FIG. 9 illustrates a frontal view of three loudspeaker horns 143a, 143b, 143c arranged in a vertical array in accordance with the present invention. Each of these horns 143a, 143b, 143c is of the type and construction similar to that of horns 43a, 43b, 43c described above. As illustrated in FIG. 10, these horns 143a, 143b, 143c are arranged such that they have a common point of apparent acoustic origin 154. Each horn 143a-c is coupled to a respective acoustic source 140. Each horn 143a-c has a proximal end 151 and distal end 168. The horns 143a-c have upper and lower outer walls 166, 167 and upper and lower inner walls 162, 163. The outer upper wall 166 extends in a straight line from the distal end 168 to an upper transition point 164. Likewise, the outer lower wall 167 extends in a straight line from the distal end 168 to a lower transition point 165. The curvilinear upper and lower inner walls 162, 163 extend from the transition points 164, 165 to the acoustic source 140.
FIG. 11 illustrates a combined vertical and horizontal array of horns in accordance with the present invention. As illustrated, there is a central horn 243a, with two adjacent horns 243b, 243c lying in a common horizontal plane. In addition, there are two adjacent horns 243d, 243e to the central horn 243a lying in a common vertical plane thereto. As with the arrays illustrated in FIGS. 4 and 9, all of the horns 243a-e of this combined array have a single point of apparent acoustic origin.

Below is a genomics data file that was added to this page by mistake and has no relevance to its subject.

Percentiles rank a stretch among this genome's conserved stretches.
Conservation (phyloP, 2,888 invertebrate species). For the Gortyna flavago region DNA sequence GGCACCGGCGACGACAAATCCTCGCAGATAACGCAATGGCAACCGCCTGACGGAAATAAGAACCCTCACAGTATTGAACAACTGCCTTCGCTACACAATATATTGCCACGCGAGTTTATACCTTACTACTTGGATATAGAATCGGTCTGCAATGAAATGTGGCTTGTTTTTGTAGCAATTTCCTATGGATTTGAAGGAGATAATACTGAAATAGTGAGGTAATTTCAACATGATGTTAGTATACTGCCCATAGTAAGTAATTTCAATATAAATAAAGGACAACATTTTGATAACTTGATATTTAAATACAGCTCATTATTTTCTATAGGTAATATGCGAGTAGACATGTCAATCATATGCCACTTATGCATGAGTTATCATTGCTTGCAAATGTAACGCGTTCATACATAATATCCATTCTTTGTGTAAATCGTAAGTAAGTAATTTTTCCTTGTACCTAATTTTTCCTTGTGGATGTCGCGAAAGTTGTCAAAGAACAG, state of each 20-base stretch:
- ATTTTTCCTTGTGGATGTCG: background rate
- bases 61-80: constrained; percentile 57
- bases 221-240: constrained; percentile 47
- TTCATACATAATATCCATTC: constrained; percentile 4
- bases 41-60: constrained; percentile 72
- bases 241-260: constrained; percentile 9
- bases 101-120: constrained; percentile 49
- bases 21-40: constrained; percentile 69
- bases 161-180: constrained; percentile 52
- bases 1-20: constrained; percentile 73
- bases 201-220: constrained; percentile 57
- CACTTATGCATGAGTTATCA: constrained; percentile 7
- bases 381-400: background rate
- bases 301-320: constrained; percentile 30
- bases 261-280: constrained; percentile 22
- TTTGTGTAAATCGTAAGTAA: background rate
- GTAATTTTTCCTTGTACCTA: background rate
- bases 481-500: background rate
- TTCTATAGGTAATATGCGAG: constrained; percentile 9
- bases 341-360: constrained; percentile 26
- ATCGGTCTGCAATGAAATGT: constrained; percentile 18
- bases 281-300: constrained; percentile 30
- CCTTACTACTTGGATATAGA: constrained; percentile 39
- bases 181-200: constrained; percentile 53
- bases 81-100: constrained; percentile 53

It should be understood that any number of horns in accordance with the present invention may be placed in a common array. FIGS. 4, 9, and 11 are merely illustrative of a specific number and orientation of these horns.
As described above, the first and second inner side walls 49, 50 of the horn 43 preferably extend curvilinearly from the transition point to the acoustic source. These walls are of a smooth curved shape. As one example, the walls 49, 50 may have a parabolic shape.
As also described above, the outer side walls 45, 46 and 66, 68 preferably extend in a straight-line. Preferably, these walls extend a sufficient distance from their respective transition points 47, 48 and 64, 65 to maintain sound directivity over a wide bandwidth.